Are you having back pain with any of the following?
We understand that you are experiencing one or more of the health issues that might be impacting your back pain.
We recommend that you discuss these health issues with your doctor before proceeding with this program.
Once you are cleared by your doctor to do this program, we hope it helps you find relief from your back pain.
A woman's health needs continue to evolve from her teen years through her golden years. Being active, eating well, and getting your recommended health screenings are the foundation for good health at any age.
Having sexual relationships is natural and healthy. To keep sex healthy, it's important to practice "safer sex." The goal of safer sex is to keep blood, semen, or vaginal fluid from getting into your body during sexual activity. Knowing how you can protect yourself from contracting sexually transmitted diseases (STDs) can help you make choices that are best for you and your partner.
Sex can be complicated. It can affect not just your physical health but your emotional and mental health as well. Knowing and setting your boundaries beforehand can often help you stay healthy and safe in any relationship, including sexual relationships.
Being pressured or forced to have sex is common, but it's not OK. It can happen even in long-term relationships. It's also not OK for someone to refuse to wear a condom to protect against pregnancy or STDs, or to otherwise interfere with your birth control. If this is happening to you, you can get help by talking to us or:
It's important to understand that when you are sexually active, you can be at risk of getting a sexually transmitted disease (STD). This is true for all forms of sexual activity whether it is oral, vaginal, or anal. It's possible to get an STD even if you are in a long-term relationship. Anytime you have unsafe sex, you are at risk.
STDs are caused by different bacteria or viruses that are passed between partners during sexual activity. Some STDs are easily treated with no long-term effects, while others can be carried for life or cause serious or life-threatening diseases.
Except for not having sex (abstinence), there is no sure way to avoid contracting an STD. You can reduce your risk by practicing safer sex:
Some STDs, such as herpes, gonorrhea, and genital warts, are easily transmitted by oral sex. HIV is less likely to be passed through oral sex, but it is possible. Using condoms and oral dams can greatly reduce your risk.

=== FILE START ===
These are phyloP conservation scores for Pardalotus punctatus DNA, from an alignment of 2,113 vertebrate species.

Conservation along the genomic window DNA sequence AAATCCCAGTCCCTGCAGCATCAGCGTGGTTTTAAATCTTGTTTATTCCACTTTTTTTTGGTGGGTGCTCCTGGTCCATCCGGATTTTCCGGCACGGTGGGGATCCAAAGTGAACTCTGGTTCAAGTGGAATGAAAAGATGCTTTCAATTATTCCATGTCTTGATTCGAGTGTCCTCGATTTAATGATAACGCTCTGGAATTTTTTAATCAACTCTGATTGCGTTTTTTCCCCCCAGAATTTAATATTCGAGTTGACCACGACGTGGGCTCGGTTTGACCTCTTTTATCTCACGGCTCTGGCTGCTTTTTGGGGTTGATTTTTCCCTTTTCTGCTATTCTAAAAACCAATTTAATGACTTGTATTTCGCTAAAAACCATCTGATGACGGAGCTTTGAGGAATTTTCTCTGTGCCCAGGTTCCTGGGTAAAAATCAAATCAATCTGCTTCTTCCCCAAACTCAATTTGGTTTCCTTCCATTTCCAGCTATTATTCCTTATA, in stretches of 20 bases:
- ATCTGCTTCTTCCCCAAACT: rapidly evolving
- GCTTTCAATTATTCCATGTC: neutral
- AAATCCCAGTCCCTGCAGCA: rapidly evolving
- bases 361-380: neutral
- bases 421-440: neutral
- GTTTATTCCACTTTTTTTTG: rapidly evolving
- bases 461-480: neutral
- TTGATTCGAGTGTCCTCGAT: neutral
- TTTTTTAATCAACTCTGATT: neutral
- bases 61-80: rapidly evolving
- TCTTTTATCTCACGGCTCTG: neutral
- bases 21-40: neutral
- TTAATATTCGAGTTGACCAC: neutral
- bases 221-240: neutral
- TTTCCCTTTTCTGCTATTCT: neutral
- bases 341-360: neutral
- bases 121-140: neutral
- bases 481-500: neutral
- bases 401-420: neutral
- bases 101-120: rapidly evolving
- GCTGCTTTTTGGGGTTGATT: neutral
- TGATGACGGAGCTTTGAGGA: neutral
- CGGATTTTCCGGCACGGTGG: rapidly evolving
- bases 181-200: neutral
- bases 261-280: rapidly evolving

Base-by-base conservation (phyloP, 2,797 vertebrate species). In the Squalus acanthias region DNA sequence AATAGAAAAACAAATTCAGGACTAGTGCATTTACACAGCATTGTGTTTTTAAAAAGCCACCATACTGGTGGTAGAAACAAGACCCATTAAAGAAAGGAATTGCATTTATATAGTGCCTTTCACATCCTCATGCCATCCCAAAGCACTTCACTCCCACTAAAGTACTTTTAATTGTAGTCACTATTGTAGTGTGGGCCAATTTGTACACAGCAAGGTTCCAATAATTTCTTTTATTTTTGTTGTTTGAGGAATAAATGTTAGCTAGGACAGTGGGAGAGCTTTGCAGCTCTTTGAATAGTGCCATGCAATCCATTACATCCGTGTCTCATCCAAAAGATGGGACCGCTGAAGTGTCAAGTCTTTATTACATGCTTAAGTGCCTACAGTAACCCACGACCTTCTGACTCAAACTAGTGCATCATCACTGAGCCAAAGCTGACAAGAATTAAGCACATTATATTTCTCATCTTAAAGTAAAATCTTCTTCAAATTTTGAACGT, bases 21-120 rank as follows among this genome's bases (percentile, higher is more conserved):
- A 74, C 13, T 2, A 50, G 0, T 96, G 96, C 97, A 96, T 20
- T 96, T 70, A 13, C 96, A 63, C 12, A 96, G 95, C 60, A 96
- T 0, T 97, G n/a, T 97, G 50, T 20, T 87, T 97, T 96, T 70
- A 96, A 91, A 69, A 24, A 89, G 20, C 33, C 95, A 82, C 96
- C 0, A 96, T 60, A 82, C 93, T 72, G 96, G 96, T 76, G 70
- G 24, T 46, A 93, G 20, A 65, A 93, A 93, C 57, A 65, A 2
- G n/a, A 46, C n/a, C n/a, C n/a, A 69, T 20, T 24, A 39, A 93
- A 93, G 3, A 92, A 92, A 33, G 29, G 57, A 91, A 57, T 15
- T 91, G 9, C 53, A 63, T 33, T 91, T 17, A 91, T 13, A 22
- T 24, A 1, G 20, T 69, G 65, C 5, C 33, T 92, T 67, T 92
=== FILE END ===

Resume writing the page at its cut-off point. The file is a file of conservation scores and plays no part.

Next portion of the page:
Many diseases, including STDs, are easily transmitted by anal sex. Fecal material carries germs that can cause many different kinds of infectious diseases. Any time you have unsafe anal sex, you are at risk. Protect yourself and your partner(s) by using condoms or oral dams. Always wash sex toys and put a condom over them before use.
Did you know that up to half of all pregnancies are surprises? A surprise pregnancy can seriously affect your health. Choosing and continuing to use an effective form of birth control is one of the most important ways that women can stay healthy. If you are sexually active and are not using a highly effective form of birth control, now is the time to consider your options and choose a method that is best for your current lifestyle. You may need to try more than one before finding a method that works best for you. Birth control methods often change over a woman's lifetime.
There are many safer sex choices that you can make. You can choose to use barrier methods like condoms or oral dams. If used correctly and consistently, condoms are effective at protecting you from sexually transmitted diseases (STDs) and preventing pregnancy.
Some women choose to have intimacy without sex. There are many ways you can enjoy being intimate such as kissing, touching, massage, or watching each other masturbate. Be creative while being intimate!
Be cautious, especially with a new partner. Physical intimacy does not always equal trust and honesty. Getting tested for STDs before choosing to have sex is another way to protect yourself and your partner. Even if you do not have any symptoms, you can get confidential HIV and STD tests at Kaiser Permanente. This means that your test results will not be shared with anyone without your signed authorization (unless required by law).